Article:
"It's a way of calling the question: Is the rapid expansion of charter schools about helping kids learn or about enabling for-profit operators to rake in millions in tax dollars?" said aft President Randi Weingarten in the announcement.
Kara Kerwin, the president of the Center for Education Reform, a Washington group that advocates charters and choice, issued a strong response to the launch. "This latest campaign against education reform irresponsibly suggests that profit and student success are mutually exclusive, ignoring the fact that K-12 education in the U.S. is a $607 billion enterprise annually."
Donald Cohen, the executive director of Washington-based In the Public Interest watchdog group, said, "For-profit charter schools that operate in the dark without basic public transparency and without strong public control too often put their bottom line ahead of the public interest and high-quality public education."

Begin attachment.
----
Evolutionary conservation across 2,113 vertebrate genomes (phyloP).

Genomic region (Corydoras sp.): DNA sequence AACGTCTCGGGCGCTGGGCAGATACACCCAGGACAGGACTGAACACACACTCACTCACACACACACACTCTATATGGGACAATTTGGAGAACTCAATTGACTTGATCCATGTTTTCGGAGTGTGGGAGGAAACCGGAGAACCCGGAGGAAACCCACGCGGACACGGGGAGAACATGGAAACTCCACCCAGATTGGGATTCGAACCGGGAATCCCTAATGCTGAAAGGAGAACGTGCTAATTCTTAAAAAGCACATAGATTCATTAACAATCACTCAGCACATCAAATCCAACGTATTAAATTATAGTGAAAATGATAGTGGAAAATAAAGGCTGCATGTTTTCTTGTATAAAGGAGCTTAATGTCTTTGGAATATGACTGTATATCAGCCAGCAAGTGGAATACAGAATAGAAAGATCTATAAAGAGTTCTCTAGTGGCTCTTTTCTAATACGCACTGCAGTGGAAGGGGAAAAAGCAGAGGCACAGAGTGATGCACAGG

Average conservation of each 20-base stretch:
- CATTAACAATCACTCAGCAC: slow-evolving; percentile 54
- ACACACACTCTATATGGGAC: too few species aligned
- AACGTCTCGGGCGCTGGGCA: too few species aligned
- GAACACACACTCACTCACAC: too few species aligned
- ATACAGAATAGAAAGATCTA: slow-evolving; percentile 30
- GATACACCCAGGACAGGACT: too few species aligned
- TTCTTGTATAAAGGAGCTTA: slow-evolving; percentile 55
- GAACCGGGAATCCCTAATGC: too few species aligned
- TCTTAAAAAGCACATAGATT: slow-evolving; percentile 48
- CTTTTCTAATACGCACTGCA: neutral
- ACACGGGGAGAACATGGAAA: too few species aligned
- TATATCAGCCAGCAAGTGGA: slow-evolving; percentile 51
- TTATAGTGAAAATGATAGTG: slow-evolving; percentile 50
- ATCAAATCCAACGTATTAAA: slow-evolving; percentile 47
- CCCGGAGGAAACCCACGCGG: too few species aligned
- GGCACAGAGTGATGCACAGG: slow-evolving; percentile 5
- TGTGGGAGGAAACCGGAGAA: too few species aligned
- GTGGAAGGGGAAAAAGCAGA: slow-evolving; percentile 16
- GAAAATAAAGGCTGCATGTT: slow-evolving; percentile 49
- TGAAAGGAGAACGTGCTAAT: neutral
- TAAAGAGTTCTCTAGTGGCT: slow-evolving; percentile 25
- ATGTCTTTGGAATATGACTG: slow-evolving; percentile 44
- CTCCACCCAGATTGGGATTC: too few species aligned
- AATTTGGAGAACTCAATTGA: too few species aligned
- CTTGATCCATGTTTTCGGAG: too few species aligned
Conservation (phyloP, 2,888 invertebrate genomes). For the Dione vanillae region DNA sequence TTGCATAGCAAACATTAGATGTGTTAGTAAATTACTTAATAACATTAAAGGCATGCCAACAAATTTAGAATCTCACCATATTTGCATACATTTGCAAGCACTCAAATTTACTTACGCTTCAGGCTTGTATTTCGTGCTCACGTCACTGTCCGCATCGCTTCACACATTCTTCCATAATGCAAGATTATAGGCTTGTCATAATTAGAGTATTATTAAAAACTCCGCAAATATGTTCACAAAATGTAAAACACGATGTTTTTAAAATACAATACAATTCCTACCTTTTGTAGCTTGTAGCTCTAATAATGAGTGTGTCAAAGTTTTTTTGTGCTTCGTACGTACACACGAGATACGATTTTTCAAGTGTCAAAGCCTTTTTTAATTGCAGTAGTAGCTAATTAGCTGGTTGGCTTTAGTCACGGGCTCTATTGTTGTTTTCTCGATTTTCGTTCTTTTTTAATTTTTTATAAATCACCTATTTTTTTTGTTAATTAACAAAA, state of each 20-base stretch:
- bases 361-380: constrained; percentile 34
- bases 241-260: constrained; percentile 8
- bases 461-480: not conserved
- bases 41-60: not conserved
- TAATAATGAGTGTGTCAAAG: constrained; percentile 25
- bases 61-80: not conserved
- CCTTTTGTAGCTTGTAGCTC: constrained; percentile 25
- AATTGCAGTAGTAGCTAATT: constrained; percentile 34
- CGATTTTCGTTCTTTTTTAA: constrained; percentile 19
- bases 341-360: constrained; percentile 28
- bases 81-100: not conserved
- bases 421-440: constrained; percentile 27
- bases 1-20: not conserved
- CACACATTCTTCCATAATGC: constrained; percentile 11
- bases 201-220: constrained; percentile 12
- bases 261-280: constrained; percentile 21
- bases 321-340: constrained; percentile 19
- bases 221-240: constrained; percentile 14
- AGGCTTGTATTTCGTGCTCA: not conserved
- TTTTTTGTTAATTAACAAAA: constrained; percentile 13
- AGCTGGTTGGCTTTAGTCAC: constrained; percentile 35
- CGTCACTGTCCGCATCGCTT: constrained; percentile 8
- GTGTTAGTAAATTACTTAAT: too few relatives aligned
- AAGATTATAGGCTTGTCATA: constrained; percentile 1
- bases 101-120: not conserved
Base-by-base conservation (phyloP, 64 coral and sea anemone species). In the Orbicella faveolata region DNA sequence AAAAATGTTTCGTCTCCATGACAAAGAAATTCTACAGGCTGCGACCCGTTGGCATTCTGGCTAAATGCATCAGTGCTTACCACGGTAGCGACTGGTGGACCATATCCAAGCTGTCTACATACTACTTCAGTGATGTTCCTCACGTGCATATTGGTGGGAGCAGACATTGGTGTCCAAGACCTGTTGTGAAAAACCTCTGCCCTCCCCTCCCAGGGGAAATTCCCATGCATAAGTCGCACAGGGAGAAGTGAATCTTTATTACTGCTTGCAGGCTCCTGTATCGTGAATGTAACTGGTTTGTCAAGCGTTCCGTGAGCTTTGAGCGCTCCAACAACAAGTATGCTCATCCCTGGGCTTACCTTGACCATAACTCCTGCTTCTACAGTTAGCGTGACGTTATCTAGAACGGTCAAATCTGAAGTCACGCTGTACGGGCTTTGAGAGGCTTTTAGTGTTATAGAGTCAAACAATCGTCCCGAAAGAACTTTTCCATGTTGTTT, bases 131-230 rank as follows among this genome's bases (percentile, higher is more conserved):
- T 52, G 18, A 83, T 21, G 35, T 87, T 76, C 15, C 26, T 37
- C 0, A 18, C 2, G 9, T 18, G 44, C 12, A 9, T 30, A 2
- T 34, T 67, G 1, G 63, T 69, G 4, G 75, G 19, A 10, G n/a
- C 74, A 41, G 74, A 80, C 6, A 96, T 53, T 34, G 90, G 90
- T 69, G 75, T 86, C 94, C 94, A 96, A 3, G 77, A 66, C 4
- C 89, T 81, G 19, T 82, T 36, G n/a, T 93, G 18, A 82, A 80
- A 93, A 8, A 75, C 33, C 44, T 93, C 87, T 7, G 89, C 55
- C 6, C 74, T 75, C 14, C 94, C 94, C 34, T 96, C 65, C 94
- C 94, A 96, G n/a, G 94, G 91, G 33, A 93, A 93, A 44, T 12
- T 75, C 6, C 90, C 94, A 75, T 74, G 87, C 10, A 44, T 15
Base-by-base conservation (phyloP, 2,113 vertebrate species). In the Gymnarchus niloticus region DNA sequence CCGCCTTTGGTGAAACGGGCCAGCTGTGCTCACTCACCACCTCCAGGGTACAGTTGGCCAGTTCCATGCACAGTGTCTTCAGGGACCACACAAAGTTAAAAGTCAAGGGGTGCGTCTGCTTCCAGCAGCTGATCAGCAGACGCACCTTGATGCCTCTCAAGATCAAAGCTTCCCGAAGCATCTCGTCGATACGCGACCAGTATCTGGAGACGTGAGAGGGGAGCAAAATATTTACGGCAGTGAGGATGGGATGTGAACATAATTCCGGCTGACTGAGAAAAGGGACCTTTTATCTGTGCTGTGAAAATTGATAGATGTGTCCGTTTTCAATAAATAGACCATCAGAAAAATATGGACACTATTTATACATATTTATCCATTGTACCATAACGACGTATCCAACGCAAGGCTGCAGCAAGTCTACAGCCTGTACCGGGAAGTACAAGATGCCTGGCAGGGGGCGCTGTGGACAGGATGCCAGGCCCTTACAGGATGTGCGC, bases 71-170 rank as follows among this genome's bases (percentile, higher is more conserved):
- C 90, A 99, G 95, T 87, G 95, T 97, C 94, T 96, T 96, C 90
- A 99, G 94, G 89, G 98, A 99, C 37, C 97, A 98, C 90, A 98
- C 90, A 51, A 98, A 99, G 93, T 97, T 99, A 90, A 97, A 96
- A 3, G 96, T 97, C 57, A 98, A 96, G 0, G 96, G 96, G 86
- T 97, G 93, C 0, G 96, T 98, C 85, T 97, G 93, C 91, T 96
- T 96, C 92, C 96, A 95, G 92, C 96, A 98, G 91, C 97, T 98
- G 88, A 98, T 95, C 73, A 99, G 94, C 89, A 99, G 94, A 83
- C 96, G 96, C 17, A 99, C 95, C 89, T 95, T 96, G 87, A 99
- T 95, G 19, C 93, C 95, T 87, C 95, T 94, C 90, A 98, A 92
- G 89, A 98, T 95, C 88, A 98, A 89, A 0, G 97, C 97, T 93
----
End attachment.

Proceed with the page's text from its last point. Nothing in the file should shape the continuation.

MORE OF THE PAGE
| NEWS | Schooled in Sports
Tired of hearing about out-of-control youth-sports parents and coaches? So is the National Alliance for Youth Sports.
The alliance launched an initiative late last month that aims to restore some positivity in youth sports.
After parents sign the pledge, they'll receive a free six-part weekly email series with resources and tips about making a positive impact on youth sports.
One of the weekly emails, for instance, instructs parents to "separate [themselves] from [their] child's failure so that [they] can use it as an opportunity to teach them about the value of perseverance." Parents should remind their children that everyone makes mistakes, and help them learn from them, the email suggests. They can also have their children reflect on the positive aspects of their performance, even if the final result ended poorly.
"Right now the negative incidents in youth sports seem to outnumber the positive ones—at least the ones we hear about," said John Engh, the alliance's chief operating officer, in a statement. "The pledge will help bring together parents who are committed to making sports a fun and safe experience for kids and give them tools to help make a difference in their community."
Vol. 33, Issue 24, Pages 13,23